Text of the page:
For a lot of designers, the big screen is their meal ticket to mainstream attention and guaranteed commercial success. Over the years, a lot of designers have dabbled in film costume design, dressing some of the most beautiful women on screen and helping tell the story through their clothes. Some have even created iconic pieces, holding relevance in both cinematic and fashion history. One such master is Hubert de Givenchy, who has established his couture house, not only through his impeccable work but with the help of his most famous muse, Audrey Hepburn. With the help of Hepburn and her films, Givenchy was able to reach new heights in fashion and build an empire that is still relevant and significant in fashion today.
Hubert de Givenchy
He was born as Count Hubert James Marcel Taffin de Givenchy on February 27, 1927, to an aristocratic family in Beauvais, a city in northern France. He comes from a long line of 18th-century nobility from his paternal side, and on his maternal side, a long line of artists. His father passed away while he was aged 3, and was raised by both his mother and grandmother, inheriting their love for textiles. It’s said that he decided to become a fashion designer at aged 10, upon seeing over 30 models from the most famous French couture houses at that time during the World’s Fair in Paris. At age 17, he left his hometown for the City of Lights to fulfill his dream.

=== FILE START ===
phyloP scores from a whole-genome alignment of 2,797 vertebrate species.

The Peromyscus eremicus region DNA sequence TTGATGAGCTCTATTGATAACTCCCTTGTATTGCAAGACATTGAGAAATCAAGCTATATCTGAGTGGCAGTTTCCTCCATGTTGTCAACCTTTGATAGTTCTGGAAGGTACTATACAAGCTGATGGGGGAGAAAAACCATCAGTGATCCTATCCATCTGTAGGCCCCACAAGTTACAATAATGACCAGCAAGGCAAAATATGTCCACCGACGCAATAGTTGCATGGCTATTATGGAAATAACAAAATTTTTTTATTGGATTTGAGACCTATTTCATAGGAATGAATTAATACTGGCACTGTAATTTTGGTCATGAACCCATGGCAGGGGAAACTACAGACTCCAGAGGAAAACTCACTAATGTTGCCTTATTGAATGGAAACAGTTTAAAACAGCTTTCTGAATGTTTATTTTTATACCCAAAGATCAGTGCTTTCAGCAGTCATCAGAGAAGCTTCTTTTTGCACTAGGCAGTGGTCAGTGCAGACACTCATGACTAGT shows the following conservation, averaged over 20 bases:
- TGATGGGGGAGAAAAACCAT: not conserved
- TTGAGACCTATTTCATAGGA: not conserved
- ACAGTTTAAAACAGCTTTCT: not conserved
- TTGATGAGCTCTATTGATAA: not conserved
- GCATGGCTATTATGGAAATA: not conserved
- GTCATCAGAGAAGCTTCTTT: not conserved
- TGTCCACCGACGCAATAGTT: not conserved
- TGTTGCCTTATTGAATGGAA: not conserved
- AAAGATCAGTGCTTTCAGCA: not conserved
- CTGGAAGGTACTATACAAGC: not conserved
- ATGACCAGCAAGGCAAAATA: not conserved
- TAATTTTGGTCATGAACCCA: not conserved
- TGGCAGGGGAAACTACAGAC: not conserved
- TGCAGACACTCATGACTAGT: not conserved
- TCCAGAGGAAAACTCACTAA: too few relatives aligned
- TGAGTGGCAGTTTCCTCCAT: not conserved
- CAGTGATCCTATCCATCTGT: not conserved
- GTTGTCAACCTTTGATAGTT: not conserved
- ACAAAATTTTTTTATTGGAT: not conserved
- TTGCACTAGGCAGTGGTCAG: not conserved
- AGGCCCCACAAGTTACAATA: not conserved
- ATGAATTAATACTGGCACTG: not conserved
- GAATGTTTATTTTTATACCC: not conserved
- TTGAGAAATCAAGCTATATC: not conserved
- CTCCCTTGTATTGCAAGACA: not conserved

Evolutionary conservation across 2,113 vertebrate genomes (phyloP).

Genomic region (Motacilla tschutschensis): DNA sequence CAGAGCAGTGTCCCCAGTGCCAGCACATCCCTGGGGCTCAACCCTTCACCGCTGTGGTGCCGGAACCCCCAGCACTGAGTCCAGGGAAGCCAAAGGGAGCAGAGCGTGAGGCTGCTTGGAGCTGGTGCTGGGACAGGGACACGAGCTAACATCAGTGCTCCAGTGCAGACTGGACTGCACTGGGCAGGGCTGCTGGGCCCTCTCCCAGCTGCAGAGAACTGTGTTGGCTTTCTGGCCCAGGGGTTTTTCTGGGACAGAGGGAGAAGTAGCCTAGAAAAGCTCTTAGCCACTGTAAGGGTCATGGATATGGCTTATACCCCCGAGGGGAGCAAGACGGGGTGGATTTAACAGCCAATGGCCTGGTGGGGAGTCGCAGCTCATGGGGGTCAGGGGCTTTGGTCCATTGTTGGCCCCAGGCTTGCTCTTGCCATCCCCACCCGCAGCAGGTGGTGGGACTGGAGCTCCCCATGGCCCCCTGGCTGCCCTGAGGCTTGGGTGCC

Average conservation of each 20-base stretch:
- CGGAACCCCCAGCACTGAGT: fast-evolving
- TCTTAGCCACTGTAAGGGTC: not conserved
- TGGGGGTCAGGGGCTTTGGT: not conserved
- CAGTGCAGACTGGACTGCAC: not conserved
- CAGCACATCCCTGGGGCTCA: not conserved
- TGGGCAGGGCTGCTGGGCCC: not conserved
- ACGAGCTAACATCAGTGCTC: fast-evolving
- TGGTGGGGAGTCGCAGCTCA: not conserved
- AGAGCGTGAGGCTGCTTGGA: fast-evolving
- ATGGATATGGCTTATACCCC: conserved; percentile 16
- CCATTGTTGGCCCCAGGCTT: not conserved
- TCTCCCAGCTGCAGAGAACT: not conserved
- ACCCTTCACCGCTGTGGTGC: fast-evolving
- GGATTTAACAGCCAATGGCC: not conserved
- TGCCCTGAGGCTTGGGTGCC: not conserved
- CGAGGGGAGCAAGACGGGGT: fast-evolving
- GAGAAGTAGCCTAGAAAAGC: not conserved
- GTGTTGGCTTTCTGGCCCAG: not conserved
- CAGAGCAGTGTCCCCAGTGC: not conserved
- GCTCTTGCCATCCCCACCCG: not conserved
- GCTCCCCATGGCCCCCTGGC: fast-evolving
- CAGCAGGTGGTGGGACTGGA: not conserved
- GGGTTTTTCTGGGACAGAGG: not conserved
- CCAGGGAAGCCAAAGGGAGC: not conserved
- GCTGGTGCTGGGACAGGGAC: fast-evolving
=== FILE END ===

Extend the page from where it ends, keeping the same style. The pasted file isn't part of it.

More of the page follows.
After the Second World War, by 1944, Givenchy studied the craft of haute couture at the Ecole des Beaux-Arts. It was during this time that worked for a number of couture houses as well, becoming an apprentice of Jacques Fath and Robert Piguet. He also worked as an assistant for Lucien Long, replacing another legendary fashion designer who used to hold the position, Christian Dior. In 1947, he was hired by Italian couturier and surrealist Elsa Schiaparelli to manage her Paris store in Place Vendôme. With mentorship from some of the greatest couturiers of that (all) time, Givenchy finally opened his own couture house in 1952.
The Birth of Givenchy
His first collection, dubbed “Separates”, received universal acclaim. It’s most remembered by the opening look, a crisp white shirt with wide sleeves hemmed with frills and ruffles, labelled the “Bettina” blouse after the model who wore it, Bettina Graziani. His signature style was both refined and relaxed, a slight departure from the constricting silhouettes of Christian Dior and Cristobal Balenciaga (more about the brand here), the two most famous designers of that era. He frequently presented an array of floor-length skirts worn with elegant blouses, easy looks which would inspire his luxury ready-to-wear line, which he opened in 1954, becoming one of the first couture houses to have one.
In 1953, Givenchy met actress Audrey Hepburn, his eventual long-time muse and friend. He initially thought he would be meeting Katharine Hepburn, as Audrey wasn’t that well-known at the time, for costumes for a new film entitled “Sabrina”. Instead, he was met by a simply-dressed Audrey, who then chose a few of his pieces to wear on the film. Sabrina was the start of Hepburn and Givenchy’s collaboration throughout her film career, bringing about some of the most iconic fashion moments in cinematic history. Some of them include the embroidered white ball gown and black cocktail dress (which inspired a new neckline) in Sabrina, a crimson evening gown and tea-length wedding dress in “Funny Face”, a series of day suits for “Charade”, and an all-white ensemble for “How To Steal a Million Dollars”.